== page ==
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Finding hope in hell: Dame Janet Vaughan and the liberation of Bergen-Belsen

17th April 2020

If, in these times of adversity and isolation, Somervillians find themselves searching for a symbol of resilience, public service and intellect, they need look no further than Dame Janet Vaughan (1919, Medicine; College Principal 1945-67).

Dame Janet Vaughan

It is especially timely to consider her legacy now, since it was seventy-five years ago on April 15th 1945 that the British Army liberated the concentration camp of Bergen-Belsen and began a relief effort to which Dame Vaughan made a vital contribution.

Even before this historic intervention, the young Janet Vaughan had made a considerable impact on the world around her. As a young pathologist conducting postgraduate research at Hammersmith Hospital’s Royal Postgraduate Medical School, she overcame the institutional sexism that limited her access to patients, and succeeded in creating Britain’s first national blood banks.

The modified milk bottle for blood collection and storage which she designed was subsequently named after her, and, on the outbreak of war, her ground-breaking researches led to her invitation by the Medical Research Council to investigate the effects of starvation in Belgium, and Germany – a path that would ultimately lead to the gates of Belsen.

When the British army arrived at the camp on 15th April 1945, the scene they discovered there defied belief, even sanity. Thousands of bodies lay unburied around the camp and some 60,000 starving and mortally ill people were packed together without food, water or basic sanitation. Many were suffering from typhus, dysentery and starvation, exacerbated by the Nazis’ systematic neglect of prisoners during the last desperate months of the war.

THE LIBERATION OF BERGEN-BELSEN CONCENTRATION CAMP, APRIL 1945 (BU 4712) BELSEN CONCENTRATION CAMP View of Camp No. 1 from a lookout tower, formerly used by the German guards. 10th Garrison. Taken by Sgt. Oakes 25/04/1945 Copyright: © IWM. Original Source: http://www.iwm.org.uk/collections/item/object/205293711

A view of Bergen-Belsen camp after its liberation in 1945: © IWM.

THE LIBERATION OF BERGEN-BELSEN CONCENTRATION CAMP, APRIL 1945 (BU 4196) Wearing protective clothing, men of 11 Light Field Ambulance, Royal Army Medical Corps evacuate inmates from one of the huts at Belsen. Copyright: © IWM. Original Source: http://www.iwm.org.uk/collections/item/object/205194158

The Royal Arm Medical Corps evacuate inmates from one of the huts at Belsen. Copyright: © IWM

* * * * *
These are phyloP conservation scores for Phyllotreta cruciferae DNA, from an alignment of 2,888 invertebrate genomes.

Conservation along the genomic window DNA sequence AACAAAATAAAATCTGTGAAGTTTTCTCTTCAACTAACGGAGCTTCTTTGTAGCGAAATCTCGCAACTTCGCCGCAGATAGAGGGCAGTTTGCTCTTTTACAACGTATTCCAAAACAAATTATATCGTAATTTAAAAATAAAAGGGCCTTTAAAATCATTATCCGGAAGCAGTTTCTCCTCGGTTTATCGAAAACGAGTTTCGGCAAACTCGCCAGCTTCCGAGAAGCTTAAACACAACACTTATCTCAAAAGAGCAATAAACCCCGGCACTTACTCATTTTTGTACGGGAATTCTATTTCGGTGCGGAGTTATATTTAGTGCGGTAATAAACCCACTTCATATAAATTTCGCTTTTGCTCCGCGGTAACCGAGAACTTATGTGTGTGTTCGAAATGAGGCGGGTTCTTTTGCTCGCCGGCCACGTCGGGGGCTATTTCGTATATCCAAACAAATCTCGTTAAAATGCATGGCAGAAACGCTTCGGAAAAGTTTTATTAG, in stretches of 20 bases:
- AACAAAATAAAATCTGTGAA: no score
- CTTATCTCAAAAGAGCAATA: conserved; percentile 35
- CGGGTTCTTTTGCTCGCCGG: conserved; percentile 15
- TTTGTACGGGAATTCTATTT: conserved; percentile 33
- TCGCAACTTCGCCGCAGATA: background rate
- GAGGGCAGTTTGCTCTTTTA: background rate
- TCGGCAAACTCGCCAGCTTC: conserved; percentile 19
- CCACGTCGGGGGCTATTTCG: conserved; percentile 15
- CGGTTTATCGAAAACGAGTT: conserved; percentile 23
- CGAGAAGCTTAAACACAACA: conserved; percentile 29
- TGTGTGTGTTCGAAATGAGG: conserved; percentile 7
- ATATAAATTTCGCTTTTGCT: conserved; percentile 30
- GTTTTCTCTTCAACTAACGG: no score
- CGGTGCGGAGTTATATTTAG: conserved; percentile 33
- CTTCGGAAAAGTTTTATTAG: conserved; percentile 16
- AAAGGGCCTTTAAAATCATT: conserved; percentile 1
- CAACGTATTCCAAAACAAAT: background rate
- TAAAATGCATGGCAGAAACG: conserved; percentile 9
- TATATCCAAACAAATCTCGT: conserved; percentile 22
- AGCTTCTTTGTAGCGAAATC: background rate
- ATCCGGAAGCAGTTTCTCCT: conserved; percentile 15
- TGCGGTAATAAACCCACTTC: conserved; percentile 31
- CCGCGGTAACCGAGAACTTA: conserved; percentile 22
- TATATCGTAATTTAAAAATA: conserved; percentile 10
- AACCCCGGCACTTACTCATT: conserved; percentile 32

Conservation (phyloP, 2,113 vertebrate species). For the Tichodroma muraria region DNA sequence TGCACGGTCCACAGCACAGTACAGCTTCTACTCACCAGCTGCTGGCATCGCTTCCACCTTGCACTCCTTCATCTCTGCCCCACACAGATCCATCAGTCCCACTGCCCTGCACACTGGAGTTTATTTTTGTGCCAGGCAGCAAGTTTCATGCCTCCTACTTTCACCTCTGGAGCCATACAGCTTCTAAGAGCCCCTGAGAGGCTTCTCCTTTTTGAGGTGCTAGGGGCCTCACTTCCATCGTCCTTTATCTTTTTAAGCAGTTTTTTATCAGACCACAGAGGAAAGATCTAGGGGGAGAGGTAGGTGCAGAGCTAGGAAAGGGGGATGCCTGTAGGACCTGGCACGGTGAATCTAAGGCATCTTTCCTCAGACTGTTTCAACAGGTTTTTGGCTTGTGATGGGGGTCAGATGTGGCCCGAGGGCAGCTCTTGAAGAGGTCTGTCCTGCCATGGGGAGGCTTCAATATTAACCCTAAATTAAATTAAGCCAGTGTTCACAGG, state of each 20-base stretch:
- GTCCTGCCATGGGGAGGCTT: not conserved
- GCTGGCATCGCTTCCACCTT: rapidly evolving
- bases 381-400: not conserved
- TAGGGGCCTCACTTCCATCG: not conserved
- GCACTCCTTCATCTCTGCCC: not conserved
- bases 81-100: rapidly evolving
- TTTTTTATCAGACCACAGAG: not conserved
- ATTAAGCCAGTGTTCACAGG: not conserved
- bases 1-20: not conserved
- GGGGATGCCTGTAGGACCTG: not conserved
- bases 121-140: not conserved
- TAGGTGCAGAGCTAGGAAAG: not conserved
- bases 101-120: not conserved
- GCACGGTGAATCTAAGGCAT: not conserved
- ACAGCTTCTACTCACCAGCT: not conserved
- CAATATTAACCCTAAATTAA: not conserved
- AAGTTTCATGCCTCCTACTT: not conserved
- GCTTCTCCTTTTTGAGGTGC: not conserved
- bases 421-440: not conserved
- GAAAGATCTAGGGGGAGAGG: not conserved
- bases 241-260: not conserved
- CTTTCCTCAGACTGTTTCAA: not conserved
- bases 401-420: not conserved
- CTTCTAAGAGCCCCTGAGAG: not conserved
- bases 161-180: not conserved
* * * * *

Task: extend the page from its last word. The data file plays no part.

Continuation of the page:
It was into this theatre of atrocities that the young Dame Janet would shortly enter, and where her innate empathy and clinical understanding of starvation would be tested to the limit.

Prior to her arrival, the British Army’s efforts to recuperate the starving prisoners were disastrous. Feeding the survivors on ‘compo’ rations – the stodgy diet of tinned meat, vegetables, fruit, puddings, butter, cheese and jam designed to sustain active soldiers – caused a renewed outbreak of illness among the inmates as their shrunken, weak intestines simply couldn’t digest such rich fare.

It was later estimated that 2,000 people died as a result of being given this initial, wrong diet.

THE LIBERATION OF BERGEN-BELSEN CONCENTRATION CAMP, APRIL 1945 (BU 4853) Women inmates enjoy a meal of hot soup in one of the huts. Copyright: © IWM. Original Source: http://www.iwm.org.uk/collections/item/object/205194184

Women inmates enjoy a meal in one of the huts. Copyright: © IWM

Janet Vaughan arrived at Belsen shortly afterwards at the head of a Medical Research Council team supported by over 100 medical students. Her goal was to discover whether hydrolysates, a concentrated protein preparation, might offer a viable lifeline to the starving inmates, an experience she would later describe as like ‘practising science in hell’.

Conditions were appalling and, to make matters worse, the experiment did not go as planned. The hydrolysates, which were supposed to be administered orally, nasally or via IV drip, were intolerable to most inmates, either due to their horror of injections or because they could not stand the highly unpalatable taste. And yet, despite this setback, Vaughan was undeterred.

Having recognised the failure of the hydrolysates, she proceeded to find alternatives. Subsequent attempts to use the Bengal Famine Mixture, first pioneered during the Bengal crisis of 1943, were also unsuccessful, and it was only with the adoption of milk and very small quantities of food administered orally, that progress was eventually made.

Dame Janet returned to Britain in late May of 1945 to present her findings to the Royal Medical Council, leading the Medical Research Council to halt the production of hydrolysates. Shortly afterwards, she returned to Somerville to take up her post as Principal of the college and embark on a long, illustrious career of research and public service dedicated to enabling other women, like herself, to change the world.

Like many men and women of her generation, she would speak rarely if ever about her wartime experiences and what she saw – and yet, in a 1984 interview with Polly Toynbee, she would comment that it was the basic goodness of ordinary people which kept her going.

At a time like now, when many of us are not sure how to proceed or how the world might look in six months’ time, this dictum gives us a bearing. And Dame Janet herself remains a shining example of the Somervillian tendency to persevere in faith, integrity and hope.

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